I used Array type there, see docs.
The reverse function returns the reversed Array and does not change the original one. The reverse! function returns reversed Array and modifies original one at the same time. That might seem like a small detail, but it’s really helpful.
2.3. Control flow
Let’s see basic control flow structures in Julia.
2.3.1. Conditional syntax
Here’s how you use conditions in Julia:
(Using $ in a string is Julia’s string interpolation syntax. For more on this see the docs.)
An important difference between Julia and Python is that in Julia if-elseif-else-end blocks are expressions (they return a value), not statements. “This value is simply the return value of the last executed statement in the branch that was chosen” [docs].
So here’s an example that shows this:
In both cases the last statement of chosen branch is returned and bound to answer.
2.3.2 For loops
Here’s how we define for loops in Julia:
1:6 is a range object that generate values (somewhat like in Python):
BONUS 1: Calling Python
What if we wanted to use Python’s requests library in Julia?
In Python, using the library would look like this:
In Julia, we can use the PyCall library.
The PyCall imports the request library and allows us to use it.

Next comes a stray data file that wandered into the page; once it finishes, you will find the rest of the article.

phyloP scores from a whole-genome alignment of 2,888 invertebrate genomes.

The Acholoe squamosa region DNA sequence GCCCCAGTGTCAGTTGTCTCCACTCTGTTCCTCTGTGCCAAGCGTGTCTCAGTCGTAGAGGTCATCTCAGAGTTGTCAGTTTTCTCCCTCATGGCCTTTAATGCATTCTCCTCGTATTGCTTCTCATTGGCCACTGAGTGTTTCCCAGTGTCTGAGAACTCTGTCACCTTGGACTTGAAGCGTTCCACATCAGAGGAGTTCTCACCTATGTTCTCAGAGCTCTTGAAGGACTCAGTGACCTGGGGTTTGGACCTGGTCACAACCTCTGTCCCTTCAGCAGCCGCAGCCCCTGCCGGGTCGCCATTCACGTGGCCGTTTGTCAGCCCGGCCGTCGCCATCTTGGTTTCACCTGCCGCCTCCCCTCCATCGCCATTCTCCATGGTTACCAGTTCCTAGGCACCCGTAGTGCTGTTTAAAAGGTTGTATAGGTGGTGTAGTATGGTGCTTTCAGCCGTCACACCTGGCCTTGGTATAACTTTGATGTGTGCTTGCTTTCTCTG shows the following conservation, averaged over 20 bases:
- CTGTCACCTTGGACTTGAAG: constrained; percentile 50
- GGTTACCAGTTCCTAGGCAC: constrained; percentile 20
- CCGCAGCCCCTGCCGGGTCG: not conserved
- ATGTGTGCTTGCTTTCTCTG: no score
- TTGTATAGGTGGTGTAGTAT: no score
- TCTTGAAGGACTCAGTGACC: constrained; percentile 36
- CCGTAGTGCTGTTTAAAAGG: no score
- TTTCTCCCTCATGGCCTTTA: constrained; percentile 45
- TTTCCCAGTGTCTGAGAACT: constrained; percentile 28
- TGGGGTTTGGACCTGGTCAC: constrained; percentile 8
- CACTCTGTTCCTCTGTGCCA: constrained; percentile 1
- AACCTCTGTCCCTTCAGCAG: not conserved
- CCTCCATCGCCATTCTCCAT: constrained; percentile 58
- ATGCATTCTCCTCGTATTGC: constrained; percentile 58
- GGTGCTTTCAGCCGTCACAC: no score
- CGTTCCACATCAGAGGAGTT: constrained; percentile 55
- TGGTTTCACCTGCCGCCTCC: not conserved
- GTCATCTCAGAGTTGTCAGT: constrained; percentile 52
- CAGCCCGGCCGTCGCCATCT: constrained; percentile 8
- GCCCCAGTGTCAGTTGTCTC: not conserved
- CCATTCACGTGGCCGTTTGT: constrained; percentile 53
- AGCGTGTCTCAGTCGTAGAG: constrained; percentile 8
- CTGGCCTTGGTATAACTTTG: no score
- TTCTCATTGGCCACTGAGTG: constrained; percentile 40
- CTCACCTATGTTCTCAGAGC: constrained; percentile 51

BONUS 2: Special characters in code
We can easily use LaTeX syntax to get special symbols and use them as names, like:
\phi – ϕ
\Sigma – Σ
\Delta – Δ
\pi – π
\equiv – ≡
Just type back-slash (\), then symbol’s name and press Tab.
We can use these symbols as names as well:
Julia is a general purpose language, but it was specifically designed for numerical and scientific computing. Thanks to JIT it’s very fast, it’s type system and syntax is tailored scientific purposes. It even allows using special symbols as names in the code, which is very handy in the scientific context.
Julia is very easy to pick up by Python and Matlab programmers. Generally, it has a very gentle learning curve, so it’s accessible even to people who don’t know much about programming.
So Julia is on its way to becoming a serious competitor for Python regarding numerical and scientific computing. That competition is only going to get more interesting as Julia’s ecosystem grows stronger.
You can find all the code I’ve used here.
Have you got any questions about Julia? Leave me a comment, I’m always happy to share my experience with developers taking their first steps in Julia or Python.